Japan bows to US administration.? Or are you referring to the FDA? If the latter, then agreed... but like you said... what else is new? As far as the underlying facts concerning side effects of the drug, I don't see anything along the line of gag orders. My experience tells me these effects have been common knowledge. However, that experience is limited to the doctors I dealt with personally. If those few were part of an isolated group enlightened to these side effects, while everyone else was not, then that would be unfortunate.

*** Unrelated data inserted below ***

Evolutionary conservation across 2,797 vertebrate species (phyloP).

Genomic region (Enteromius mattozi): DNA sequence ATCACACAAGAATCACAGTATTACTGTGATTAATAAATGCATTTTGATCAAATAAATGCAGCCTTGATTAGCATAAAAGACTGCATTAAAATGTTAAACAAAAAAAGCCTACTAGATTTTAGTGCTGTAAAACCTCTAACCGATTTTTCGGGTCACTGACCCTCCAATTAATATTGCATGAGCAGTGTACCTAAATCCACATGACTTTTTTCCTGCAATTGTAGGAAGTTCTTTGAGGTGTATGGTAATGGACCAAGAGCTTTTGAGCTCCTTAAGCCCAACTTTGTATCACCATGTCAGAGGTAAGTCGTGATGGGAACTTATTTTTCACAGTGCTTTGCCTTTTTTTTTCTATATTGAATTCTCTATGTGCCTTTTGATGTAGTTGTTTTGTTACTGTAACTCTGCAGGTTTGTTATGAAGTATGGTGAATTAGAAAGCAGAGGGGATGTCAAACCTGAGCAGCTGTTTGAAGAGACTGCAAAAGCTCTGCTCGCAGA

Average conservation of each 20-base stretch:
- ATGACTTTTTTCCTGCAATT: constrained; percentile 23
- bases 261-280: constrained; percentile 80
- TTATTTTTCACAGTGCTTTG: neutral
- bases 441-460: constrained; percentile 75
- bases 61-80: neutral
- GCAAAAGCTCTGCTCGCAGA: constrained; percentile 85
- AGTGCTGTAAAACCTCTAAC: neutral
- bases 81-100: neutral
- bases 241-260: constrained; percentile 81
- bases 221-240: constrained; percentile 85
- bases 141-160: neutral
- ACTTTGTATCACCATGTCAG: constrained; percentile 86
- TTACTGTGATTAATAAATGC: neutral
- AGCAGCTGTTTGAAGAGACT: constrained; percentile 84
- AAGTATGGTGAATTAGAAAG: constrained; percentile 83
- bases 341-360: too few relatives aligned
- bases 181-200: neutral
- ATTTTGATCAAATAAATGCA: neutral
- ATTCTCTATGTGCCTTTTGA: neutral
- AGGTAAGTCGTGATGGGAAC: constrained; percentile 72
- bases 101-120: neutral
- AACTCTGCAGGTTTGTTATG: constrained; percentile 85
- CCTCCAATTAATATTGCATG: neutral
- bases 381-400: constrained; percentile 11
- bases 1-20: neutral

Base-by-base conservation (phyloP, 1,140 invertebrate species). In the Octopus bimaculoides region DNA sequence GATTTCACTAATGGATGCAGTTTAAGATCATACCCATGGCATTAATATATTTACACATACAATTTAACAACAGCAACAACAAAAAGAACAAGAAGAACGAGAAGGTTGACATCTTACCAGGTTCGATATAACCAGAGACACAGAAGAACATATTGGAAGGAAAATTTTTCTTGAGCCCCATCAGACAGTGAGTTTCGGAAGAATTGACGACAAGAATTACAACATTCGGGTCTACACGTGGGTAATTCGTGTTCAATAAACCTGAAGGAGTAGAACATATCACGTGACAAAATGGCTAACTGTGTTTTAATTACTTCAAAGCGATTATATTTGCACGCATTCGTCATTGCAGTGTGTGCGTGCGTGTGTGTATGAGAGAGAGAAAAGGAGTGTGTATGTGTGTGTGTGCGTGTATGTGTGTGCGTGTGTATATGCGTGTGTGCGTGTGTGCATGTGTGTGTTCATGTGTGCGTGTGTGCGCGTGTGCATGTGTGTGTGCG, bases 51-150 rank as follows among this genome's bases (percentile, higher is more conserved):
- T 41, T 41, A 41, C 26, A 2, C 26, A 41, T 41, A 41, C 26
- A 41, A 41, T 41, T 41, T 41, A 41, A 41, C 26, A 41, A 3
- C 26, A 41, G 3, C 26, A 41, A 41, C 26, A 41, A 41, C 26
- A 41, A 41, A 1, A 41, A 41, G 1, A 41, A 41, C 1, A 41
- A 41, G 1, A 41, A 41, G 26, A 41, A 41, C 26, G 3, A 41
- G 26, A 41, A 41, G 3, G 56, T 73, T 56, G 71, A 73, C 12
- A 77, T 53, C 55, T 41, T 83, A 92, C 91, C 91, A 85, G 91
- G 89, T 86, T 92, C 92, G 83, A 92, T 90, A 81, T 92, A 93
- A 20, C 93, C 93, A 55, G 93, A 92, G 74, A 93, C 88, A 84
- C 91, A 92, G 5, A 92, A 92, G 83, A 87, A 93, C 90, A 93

posted on Nov, 14 2006 @ 10:43 PM
link   

posted by apc

As far as the underlying facts concerning side effects of the drug, I don't see anything along the line of gag orders.




It's in the opening paragraph and linked in the clips:



19/11/05: US clears bird flu drug Tamiflu

America's powerful medicines regulator has ruled there is no evidence of a link between the bird flu drug Tamiflu and the deaths of 12 children in Japan.

A Food and Drug Administration panel found no "causal link" between the deaths over the past 13 months and the drug, which is widely distributed.

Swiss manufacturer Roche welcomed the ruling, saying: "The positive role of Tamiflu remains unchanged."




...You don't think it's a gag order when the FDA says "there is no evidence of a link between the bird flu drug Tamiflu and the deaths of 12 children" ...?